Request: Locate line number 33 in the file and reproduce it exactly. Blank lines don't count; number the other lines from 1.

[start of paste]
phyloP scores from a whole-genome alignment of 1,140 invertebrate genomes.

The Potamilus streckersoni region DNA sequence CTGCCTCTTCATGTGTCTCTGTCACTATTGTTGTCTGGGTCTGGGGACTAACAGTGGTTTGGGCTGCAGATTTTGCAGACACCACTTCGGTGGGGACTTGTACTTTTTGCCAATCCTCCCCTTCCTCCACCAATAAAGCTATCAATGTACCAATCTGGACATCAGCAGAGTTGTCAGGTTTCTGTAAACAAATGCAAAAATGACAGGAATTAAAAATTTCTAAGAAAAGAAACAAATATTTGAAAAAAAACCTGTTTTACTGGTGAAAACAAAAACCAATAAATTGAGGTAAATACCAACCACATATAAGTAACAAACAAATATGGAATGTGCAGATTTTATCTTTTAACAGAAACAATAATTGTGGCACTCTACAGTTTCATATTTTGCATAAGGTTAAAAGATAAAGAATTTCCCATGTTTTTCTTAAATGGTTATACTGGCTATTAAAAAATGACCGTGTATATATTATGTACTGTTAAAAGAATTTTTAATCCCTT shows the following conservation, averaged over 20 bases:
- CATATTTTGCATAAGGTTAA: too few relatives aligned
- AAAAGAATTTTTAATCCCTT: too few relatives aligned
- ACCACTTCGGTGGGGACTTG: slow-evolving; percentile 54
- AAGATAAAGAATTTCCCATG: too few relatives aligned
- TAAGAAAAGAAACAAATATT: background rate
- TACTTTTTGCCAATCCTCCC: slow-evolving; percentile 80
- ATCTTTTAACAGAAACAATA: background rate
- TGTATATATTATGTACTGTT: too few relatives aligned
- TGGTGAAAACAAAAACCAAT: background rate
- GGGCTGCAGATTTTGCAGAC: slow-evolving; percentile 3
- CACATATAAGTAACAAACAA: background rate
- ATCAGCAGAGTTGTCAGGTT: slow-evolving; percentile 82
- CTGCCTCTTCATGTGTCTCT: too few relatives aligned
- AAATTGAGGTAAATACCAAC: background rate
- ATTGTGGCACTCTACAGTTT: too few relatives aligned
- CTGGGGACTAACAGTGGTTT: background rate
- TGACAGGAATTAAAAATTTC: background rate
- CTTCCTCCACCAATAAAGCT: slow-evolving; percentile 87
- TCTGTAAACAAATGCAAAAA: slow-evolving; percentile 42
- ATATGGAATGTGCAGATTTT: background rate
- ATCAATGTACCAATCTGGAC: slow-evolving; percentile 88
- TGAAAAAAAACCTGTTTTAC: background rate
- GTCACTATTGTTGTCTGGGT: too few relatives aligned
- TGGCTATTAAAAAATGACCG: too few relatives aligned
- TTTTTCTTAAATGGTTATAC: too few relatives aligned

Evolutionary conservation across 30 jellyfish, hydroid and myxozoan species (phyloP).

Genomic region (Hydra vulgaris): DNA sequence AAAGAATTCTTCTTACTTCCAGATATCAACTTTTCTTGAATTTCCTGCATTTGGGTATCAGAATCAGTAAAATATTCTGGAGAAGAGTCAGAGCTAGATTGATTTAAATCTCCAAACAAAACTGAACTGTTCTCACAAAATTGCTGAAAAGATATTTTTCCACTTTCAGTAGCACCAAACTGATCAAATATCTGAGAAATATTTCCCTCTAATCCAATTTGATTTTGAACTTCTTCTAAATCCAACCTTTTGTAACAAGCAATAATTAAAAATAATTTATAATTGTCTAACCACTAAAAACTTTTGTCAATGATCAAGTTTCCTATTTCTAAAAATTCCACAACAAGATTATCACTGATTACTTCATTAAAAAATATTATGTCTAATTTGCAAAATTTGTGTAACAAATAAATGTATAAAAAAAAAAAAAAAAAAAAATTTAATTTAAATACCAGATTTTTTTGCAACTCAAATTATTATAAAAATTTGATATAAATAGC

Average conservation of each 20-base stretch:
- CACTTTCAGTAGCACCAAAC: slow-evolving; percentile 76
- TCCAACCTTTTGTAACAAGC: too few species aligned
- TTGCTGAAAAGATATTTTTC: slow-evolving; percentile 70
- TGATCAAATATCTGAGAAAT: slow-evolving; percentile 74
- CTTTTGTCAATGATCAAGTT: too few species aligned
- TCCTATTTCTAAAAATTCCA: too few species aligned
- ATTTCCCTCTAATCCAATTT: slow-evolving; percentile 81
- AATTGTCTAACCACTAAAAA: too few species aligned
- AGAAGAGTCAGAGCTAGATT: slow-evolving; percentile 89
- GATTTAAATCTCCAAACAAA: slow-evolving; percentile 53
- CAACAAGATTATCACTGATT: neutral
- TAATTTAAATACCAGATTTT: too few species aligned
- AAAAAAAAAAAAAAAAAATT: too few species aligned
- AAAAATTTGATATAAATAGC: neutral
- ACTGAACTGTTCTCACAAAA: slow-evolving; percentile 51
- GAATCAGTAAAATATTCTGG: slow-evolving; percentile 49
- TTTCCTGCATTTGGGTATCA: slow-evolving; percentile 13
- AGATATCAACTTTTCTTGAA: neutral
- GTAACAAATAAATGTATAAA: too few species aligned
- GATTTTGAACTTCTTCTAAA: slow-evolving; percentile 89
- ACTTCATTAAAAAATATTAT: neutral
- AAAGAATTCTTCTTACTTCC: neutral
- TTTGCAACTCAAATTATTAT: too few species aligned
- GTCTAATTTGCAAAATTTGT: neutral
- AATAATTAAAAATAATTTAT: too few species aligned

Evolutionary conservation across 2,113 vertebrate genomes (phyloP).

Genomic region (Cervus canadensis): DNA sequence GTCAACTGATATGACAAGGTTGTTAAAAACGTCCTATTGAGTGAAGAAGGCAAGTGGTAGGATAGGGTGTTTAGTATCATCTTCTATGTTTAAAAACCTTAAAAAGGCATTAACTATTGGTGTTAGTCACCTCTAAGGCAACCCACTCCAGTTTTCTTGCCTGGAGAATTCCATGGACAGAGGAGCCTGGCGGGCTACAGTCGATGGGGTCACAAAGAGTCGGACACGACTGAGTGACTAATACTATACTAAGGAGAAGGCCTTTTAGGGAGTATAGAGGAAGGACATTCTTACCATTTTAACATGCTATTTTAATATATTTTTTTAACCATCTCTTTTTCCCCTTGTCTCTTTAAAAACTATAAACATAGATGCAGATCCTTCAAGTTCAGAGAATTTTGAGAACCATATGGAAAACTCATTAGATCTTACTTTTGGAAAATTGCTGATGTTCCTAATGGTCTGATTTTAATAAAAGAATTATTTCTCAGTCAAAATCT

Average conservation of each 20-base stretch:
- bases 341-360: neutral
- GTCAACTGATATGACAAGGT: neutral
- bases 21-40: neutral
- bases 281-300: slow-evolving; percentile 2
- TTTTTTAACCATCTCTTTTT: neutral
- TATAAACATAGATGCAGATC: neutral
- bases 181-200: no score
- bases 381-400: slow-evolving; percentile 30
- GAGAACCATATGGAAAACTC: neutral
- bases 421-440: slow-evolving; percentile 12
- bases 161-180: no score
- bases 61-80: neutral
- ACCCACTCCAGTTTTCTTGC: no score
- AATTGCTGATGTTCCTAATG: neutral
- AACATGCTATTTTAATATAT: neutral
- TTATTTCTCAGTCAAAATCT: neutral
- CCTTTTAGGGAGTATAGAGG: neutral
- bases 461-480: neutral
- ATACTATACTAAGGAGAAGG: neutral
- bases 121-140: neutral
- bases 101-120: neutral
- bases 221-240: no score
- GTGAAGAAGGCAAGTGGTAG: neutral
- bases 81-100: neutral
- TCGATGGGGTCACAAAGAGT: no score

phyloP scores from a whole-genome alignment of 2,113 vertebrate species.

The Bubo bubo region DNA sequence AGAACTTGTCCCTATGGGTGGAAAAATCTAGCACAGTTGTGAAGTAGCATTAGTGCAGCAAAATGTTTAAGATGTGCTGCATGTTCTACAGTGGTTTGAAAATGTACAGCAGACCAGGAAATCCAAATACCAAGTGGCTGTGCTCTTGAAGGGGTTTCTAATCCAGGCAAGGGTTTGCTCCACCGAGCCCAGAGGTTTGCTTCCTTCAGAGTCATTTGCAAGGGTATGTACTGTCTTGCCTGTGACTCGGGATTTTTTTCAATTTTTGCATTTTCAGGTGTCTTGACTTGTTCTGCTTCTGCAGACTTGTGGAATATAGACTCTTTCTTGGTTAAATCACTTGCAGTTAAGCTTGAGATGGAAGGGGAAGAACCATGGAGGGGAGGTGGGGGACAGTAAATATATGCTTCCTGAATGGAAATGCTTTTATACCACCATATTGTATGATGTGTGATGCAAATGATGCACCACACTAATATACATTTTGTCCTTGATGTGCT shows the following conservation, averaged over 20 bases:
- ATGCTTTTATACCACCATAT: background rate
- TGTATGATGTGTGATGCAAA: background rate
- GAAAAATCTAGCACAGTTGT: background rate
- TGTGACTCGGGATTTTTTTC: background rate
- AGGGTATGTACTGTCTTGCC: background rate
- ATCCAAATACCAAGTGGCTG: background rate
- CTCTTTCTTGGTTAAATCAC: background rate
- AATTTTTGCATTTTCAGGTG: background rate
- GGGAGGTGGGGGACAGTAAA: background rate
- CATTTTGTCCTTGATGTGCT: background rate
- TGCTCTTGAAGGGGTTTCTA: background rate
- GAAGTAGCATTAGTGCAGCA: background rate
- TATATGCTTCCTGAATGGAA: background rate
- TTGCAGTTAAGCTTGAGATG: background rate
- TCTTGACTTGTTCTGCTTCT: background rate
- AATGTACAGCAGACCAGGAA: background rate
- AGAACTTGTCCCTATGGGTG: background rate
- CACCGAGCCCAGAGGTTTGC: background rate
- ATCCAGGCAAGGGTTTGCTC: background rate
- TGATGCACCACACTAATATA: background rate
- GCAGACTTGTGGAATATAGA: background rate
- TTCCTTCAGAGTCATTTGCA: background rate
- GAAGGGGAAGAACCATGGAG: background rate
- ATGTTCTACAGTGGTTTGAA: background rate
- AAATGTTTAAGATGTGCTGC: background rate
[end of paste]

- TTGCTGAAAAGATATTTTTC: slow-evolving; percentile 70